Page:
And that worked — for me, for a time, under those circumstances.
As I’ve stayed sober and listened to the experiences of others, I’ve come to recognize that my strategy might not work for everyone. In fact, sometimes I wonder if it really was the best strategy for me. One of the hallmarks of alcoholic thinking is seeing in only black and white; one of the biggest enemies of recovery is shame. I was using alcoholic thinking to resist drinking; I was shaming myself to stay in recovery — a recipe for relapse for a lot of people. I suspect I stayed sober only because at some point, still pretty early on, I tried something else: I just tried to stop dwelling on what I did when I was drinking, period.
Even more important, I filled my life up with new experiences and new memories that had nothing to do with alcohol: Quitting drinking can open up hours of free time you didn’t realize you had, and you’ll need to spend them somewhere! When I was in long-term rehab, a counselor told me every cohort winds up taking up something. One group had a couple of guitar players in it, and everyone learned the basics. She opened a cabinet and showed me shoeboxes full of the nail polish, nail tips, and decals left behind by one group that took up nail art. My “graduating class” got really into knitting.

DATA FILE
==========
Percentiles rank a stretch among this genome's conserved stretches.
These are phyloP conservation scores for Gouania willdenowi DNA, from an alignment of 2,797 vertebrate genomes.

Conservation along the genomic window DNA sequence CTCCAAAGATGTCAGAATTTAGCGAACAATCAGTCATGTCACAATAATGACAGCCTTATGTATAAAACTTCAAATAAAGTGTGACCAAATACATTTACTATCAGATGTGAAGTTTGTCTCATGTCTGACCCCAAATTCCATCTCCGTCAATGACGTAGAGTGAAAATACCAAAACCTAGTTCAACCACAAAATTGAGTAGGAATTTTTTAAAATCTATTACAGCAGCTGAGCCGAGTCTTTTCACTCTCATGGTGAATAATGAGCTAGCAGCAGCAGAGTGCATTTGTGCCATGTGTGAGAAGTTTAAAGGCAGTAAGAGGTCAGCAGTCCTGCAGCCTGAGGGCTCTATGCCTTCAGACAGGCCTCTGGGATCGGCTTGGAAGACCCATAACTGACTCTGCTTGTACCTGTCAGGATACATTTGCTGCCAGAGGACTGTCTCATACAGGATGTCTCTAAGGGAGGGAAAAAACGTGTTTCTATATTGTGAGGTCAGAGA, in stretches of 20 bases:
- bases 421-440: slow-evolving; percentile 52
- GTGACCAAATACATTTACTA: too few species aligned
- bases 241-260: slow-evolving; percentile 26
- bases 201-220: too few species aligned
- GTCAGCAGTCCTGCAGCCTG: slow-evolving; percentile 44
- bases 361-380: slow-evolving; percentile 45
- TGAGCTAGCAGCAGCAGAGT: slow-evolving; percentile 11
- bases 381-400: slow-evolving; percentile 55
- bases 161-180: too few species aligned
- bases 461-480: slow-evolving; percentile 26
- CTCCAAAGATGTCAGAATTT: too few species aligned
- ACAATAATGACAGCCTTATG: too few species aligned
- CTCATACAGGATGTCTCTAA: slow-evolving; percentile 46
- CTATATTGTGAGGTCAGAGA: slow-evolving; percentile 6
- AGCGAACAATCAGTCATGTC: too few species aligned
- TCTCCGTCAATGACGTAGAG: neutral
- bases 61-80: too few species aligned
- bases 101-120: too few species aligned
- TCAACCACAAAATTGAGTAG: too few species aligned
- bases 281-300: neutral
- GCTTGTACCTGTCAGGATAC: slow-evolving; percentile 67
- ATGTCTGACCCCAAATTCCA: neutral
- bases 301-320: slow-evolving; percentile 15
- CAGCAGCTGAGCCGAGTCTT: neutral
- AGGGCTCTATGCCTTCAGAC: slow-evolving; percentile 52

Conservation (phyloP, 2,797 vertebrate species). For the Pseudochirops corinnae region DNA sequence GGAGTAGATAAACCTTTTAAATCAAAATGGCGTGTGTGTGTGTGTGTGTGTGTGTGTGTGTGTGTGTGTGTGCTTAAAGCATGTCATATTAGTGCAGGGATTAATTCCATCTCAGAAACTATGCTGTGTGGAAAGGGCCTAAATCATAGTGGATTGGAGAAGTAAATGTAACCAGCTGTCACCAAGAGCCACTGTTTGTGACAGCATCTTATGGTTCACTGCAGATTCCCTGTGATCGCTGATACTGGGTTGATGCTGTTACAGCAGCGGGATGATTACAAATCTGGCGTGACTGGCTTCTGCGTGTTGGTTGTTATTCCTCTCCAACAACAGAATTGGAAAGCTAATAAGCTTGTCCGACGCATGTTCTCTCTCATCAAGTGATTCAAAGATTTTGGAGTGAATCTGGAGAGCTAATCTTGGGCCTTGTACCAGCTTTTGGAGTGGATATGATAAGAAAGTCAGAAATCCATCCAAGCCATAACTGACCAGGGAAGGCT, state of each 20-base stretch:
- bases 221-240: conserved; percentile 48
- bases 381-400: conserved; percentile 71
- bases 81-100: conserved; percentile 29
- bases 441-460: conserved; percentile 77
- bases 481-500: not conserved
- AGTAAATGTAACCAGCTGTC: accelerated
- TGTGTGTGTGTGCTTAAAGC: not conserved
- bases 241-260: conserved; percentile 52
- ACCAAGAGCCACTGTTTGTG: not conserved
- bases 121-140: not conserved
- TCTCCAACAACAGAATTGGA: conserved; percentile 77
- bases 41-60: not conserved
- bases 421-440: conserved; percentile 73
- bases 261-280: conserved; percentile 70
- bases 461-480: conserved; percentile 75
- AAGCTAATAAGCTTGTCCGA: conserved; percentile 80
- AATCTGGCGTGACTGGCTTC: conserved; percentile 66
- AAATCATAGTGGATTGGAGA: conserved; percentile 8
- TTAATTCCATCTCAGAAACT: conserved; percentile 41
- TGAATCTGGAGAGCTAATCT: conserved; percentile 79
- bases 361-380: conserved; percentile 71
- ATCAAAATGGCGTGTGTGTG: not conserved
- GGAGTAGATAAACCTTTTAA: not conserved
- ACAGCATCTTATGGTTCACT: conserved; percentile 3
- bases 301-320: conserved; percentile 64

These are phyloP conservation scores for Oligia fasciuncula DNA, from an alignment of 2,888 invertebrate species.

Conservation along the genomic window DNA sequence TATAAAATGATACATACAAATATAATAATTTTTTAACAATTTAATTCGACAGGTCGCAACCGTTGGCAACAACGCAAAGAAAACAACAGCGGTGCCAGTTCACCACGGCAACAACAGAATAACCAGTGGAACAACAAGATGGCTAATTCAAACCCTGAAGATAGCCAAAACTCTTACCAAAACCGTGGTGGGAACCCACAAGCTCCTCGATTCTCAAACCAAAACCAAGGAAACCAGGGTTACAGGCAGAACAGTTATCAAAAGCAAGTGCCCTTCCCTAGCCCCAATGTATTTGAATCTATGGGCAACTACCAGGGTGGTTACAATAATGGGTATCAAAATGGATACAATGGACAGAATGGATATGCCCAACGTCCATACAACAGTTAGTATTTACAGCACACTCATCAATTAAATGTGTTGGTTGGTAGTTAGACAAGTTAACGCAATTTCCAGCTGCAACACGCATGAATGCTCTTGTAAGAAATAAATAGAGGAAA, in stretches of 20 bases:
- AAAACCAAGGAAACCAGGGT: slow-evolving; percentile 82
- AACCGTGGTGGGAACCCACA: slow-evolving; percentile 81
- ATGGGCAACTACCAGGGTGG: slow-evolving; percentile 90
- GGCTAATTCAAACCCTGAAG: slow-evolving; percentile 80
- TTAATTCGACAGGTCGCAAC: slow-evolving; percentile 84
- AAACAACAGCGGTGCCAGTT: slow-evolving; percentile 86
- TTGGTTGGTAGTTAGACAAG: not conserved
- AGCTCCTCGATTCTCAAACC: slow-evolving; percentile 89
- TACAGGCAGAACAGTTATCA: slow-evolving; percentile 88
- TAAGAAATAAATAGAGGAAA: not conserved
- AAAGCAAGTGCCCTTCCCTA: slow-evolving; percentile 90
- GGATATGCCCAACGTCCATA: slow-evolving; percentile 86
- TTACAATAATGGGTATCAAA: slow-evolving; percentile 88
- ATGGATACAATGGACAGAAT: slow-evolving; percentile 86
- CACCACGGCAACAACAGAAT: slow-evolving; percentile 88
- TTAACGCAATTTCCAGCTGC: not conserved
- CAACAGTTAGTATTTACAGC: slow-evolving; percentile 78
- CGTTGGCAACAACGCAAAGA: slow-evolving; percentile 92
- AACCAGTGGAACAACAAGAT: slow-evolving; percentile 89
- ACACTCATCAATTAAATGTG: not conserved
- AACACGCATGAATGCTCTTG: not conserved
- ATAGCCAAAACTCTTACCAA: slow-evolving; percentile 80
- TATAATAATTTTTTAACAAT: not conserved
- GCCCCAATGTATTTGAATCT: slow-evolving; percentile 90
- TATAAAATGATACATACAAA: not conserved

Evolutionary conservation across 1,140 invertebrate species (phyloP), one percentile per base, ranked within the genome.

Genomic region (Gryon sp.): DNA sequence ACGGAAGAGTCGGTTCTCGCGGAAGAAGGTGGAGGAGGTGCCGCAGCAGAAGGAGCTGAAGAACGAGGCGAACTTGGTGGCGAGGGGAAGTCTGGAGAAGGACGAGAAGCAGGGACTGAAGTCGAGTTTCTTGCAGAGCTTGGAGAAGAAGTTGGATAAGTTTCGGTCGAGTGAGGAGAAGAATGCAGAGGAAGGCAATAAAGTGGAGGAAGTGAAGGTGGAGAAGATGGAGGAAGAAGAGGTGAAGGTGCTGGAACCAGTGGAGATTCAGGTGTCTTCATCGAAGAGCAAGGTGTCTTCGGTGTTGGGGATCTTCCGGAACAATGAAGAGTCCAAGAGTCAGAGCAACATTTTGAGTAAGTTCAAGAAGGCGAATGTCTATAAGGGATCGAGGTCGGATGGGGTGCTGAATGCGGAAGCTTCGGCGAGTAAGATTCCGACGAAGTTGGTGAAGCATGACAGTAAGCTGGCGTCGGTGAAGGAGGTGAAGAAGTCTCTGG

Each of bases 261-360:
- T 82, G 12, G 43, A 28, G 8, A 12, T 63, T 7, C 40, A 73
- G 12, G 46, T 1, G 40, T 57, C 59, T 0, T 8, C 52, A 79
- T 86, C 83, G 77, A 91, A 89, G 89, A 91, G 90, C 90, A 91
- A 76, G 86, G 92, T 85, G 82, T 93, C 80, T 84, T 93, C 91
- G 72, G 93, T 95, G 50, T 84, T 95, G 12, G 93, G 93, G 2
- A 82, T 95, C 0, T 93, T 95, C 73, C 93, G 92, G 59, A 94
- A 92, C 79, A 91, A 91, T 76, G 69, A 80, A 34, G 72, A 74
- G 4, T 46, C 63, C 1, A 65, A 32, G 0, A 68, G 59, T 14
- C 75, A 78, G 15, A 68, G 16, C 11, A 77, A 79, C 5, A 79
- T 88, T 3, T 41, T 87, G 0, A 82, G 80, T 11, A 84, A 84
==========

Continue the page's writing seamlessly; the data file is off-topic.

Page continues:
Our culture makes it really hard to have grown-up good times without alcohol lurking somewhere in the background. You all might find not drinking with each other awkward at first, but I promise that, with anyone who’s a real friend, the discomfort will fade quickly. Bonus: You can’t go wrong seeking out group activities in which you’re not supposed to drink while doing them — I’m never the only one not drinking at the rock-climbing gym.
Get even just a little time sober under your belt and you’ll start to realize how incidental booze is to fun or connection or adventure.